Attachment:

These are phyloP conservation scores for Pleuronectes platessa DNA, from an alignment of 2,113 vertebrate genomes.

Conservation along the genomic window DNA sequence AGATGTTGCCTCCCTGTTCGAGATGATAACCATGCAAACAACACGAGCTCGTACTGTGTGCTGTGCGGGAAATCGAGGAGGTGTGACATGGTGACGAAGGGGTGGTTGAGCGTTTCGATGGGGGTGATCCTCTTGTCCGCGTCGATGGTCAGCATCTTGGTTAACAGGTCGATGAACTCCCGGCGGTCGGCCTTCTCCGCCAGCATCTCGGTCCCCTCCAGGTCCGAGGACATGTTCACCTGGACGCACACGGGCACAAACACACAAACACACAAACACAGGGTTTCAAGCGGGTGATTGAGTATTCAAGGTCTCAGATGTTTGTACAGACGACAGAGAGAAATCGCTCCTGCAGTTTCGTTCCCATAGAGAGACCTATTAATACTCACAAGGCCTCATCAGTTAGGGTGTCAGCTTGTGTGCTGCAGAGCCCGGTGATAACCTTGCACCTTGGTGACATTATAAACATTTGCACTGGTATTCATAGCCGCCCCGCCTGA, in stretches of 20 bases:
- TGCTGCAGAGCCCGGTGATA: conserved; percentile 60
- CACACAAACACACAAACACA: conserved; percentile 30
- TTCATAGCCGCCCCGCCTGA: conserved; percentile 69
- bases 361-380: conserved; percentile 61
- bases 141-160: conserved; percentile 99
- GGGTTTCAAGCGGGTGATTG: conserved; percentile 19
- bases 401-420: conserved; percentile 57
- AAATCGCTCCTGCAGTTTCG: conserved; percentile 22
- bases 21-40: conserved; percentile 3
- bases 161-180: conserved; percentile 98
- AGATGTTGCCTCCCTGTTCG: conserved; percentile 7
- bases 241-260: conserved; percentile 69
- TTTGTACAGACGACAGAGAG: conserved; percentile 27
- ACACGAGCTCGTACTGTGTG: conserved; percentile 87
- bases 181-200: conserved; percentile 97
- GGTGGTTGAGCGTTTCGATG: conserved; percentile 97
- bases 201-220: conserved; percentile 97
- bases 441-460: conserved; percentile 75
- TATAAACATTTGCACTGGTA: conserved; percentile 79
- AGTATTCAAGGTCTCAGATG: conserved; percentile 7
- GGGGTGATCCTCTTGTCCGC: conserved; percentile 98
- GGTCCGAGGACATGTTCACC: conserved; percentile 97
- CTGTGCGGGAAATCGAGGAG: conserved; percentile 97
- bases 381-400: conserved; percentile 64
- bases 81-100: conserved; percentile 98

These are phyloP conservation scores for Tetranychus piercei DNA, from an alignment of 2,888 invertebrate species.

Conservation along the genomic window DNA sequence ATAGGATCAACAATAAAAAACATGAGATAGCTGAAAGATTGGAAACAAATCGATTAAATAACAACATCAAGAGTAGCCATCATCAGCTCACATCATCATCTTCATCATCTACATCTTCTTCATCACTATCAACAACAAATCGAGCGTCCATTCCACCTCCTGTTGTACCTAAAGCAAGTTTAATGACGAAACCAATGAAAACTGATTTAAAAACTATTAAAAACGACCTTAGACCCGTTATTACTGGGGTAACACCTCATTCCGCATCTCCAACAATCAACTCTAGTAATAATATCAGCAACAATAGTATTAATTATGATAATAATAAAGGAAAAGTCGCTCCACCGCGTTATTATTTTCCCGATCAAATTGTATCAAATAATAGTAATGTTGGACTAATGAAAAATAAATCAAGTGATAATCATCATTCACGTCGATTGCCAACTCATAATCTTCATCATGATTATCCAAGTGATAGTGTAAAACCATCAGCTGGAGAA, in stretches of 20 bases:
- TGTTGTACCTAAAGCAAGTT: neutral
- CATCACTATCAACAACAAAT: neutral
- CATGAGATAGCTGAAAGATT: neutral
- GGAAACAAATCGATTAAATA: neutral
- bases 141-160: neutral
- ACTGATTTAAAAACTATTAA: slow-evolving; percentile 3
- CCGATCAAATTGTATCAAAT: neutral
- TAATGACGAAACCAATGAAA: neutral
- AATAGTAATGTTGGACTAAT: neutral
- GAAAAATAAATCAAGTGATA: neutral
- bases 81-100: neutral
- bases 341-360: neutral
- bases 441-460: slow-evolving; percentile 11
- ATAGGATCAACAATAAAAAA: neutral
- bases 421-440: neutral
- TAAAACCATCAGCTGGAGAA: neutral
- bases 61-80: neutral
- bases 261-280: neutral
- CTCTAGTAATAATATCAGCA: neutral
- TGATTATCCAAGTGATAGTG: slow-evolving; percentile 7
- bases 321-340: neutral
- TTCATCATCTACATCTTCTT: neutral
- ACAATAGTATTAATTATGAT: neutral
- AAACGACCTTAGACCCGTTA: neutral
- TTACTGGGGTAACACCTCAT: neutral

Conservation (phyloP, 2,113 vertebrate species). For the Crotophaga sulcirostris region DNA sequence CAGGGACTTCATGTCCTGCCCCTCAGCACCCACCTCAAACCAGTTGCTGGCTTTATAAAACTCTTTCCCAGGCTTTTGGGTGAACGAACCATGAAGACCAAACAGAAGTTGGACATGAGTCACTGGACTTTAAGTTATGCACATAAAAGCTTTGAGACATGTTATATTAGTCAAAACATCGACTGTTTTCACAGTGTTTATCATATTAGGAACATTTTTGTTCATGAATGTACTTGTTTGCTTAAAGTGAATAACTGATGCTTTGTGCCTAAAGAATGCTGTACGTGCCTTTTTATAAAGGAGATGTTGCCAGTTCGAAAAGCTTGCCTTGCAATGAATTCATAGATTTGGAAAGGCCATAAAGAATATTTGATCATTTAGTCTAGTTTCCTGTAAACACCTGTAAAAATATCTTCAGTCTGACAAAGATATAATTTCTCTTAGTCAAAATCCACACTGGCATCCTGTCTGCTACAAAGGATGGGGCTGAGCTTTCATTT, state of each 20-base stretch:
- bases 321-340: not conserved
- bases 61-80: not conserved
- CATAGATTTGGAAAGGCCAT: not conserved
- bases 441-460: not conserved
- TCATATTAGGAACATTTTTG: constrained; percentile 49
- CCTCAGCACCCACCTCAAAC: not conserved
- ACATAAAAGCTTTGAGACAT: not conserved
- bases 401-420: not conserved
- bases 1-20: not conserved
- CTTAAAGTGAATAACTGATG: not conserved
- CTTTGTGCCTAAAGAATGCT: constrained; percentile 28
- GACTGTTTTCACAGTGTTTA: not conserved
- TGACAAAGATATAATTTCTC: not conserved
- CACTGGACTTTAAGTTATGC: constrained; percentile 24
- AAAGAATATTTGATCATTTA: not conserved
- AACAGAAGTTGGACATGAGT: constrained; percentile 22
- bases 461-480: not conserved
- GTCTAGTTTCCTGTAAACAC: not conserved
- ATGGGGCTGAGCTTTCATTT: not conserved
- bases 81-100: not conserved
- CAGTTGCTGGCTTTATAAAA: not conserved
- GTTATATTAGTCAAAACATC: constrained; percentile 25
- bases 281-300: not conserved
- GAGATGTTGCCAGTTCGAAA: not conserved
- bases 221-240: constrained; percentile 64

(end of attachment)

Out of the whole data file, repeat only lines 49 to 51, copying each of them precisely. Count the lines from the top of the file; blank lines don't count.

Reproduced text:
- TGATTATCCAAGTGATAGTG: slow-evolving; percentile 7
- bases 321-340: neutral
- TTCATCATCTACATCTTCTT: neutral